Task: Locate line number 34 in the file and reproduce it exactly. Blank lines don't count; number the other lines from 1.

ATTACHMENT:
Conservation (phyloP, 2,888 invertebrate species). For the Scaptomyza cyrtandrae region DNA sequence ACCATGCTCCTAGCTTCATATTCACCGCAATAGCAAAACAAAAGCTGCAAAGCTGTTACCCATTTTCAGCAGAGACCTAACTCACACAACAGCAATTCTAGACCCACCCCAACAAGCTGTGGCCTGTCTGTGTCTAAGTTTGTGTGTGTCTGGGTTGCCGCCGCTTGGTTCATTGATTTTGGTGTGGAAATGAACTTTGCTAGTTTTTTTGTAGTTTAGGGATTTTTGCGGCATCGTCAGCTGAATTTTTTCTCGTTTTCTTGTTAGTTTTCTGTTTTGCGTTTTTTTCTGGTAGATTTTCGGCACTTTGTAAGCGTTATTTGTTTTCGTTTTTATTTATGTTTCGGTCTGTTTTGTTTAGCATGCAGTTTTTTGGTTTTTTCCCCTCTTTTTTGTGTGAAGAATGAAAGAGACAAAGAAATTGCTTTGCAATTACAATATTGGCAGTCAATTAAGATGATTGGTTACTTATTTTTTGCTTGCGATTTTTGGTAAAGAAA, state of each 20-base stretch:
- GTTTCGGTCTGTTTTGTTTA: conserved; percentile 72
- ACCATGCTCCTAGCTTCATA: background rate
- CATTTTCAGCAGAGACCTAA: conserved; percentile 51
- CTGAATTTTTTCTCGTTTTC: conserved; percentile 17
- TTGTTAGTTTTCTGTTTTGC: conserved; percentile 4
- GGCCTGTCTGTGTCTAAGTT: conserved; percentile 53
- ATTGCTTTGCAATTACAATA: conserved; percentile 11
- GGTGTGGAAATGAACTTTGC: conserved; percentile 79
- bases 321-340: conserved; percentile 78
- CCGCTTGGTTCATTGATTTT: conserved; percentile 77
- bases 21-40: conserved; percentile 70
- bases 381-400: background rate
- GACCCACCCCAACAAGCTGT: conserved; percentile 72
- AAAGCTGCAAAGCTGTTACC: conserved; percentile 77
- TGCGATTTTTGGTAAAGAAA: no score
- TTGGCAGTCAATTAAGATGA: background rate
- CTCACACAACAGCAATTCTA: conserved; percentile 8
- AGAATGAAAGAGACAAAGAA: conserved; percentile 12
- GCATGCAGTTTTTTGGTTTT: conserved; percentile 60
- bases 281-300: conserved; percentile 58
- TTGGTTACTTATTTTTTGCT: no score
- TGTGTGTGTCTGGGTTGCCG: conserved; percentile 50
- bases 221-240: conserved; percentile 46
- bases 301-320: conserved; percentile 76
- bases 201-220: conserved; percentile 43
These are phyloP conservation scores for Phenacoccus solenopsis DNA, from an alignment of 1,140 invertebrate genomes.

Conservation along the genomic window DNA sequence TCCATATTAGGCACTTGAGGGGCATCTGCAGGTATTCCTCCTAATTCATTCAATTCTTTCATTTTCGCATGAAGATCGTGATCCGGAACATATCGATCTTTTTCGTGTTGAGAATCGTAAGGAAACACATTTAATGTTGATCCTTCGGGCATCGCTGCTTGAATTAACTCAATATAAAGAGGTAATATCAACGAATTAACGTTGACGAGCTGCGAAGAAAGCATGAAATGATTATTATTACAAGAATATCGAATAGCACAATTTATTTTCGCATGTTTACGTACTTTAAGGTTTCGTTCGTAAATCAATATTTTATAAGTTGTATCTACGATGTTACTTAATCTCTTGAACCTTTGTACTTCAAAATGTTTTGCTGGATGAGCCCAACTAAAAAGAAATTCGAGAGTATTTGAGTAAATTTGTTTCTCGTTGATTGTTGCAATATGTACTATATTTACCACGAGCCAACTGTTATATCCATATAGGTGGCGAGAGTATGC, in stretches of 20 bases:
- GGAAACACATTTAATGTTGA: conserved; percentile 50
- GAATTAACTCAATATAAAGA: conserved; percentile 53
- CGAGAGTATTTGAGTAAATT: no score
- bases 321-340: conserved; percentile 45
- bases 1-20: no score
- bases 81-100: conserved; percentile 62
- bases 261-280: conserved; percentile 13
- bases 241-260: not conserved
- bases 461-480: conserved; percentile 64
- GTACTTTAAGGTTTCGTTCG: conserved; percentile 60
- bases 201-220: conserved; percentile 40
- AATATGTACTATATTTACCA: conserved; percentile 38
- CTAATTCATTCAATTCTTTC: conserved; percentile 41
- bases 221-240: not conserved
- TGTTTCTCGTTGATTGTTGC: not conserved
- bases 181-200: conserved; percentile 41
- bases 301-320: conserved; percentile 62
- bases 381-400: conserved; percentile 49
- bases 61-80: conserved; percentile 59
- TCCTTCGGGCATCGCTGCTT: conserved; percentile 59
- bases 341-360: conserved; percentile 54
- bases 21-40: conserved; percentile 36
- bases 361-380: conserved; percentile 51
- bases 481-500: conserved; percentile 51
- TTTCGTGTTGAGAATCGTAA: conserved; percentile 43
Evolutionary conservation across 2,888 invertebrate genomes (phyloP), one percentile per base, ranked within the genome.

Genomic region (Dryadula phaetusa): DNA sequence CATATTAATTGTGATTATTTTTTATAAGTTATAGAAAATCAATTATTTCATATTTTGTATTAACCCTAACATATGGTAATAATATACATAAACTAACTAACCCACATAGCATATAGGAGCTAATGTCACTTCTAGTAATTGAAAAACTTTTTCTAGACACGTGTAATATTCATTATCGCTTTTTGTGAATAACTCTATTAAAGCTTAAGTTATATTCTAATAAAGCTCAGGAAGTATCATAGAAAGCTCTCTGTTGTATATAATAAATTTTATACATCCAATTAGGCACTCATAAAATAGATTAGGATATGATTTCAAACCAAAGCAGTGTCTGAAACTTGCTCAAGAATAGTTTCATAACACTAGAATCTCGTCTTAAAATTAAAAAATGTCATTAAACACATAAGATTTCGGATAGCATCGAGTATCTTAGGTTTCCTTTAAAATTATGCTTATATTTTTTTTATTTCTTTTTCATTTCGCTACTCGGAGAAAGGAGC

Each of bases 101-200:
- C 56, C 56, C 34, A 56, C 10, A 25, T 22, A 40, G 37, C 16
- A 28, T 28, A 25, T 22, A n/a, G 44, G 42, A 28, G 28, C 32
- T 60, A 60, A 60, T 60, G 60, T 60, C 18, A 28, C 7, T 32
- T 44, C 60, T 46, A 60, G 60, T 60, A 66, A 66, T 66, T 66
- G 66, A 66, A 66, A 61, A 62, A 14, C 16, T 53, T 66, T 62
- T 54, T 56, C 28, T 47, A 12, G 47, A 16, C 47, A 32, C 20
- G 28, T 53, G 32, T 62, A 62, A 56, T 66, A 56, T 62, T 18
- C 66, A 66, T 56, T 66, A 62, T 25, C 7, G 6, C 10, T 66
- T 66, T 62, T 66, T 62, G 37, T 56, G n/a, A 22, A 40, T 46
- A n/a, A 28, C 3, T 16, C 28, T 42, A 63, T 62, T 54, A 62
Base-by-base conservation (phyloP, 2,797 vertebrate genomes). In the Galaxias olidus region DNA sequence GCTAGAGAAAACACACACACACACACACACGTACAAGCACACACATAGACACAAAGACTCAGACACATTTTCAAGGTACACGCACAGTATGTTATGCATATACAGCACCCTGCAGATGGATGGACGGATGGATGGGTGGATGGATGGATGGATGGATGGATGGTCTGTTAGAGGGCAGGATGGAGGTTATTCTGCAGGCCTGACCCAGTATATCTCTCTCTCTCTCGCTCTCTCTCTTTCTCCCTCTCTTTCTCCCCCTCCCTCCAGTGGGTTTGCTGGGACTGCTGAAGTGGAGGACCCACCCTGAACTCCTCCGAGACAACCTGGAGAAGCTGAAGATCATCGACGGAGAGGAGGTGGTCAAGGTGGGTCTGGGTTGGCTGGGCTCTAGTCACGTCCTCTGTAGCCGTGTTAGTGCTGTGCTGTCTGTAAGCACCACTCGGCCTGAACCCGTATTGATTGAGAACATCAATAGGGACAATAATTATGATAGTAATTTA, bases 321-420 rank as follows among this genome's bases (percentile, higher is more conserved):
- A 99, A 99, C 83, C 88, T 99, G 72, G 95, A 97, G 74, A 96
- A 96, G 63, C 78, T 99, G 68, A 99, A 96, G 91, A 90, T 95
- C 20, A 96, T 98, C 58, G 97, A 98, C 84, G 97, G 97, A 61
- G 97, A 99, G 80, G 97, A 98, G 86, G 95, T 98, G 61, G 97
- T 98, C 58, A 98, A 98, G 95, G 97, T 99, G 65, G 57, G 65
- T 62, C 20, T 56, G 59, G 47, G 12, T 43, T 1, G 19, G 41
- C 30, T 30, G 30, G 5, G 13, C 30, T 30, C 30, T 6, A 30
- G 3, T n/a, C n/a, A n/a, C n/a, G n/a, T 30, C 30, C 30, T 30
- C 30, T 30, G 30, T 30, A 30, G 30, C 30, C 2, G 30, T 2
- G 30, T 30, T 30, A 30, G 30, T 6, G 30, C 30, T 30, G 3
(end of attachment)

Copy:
- bases 81-100: conserved; percentile 62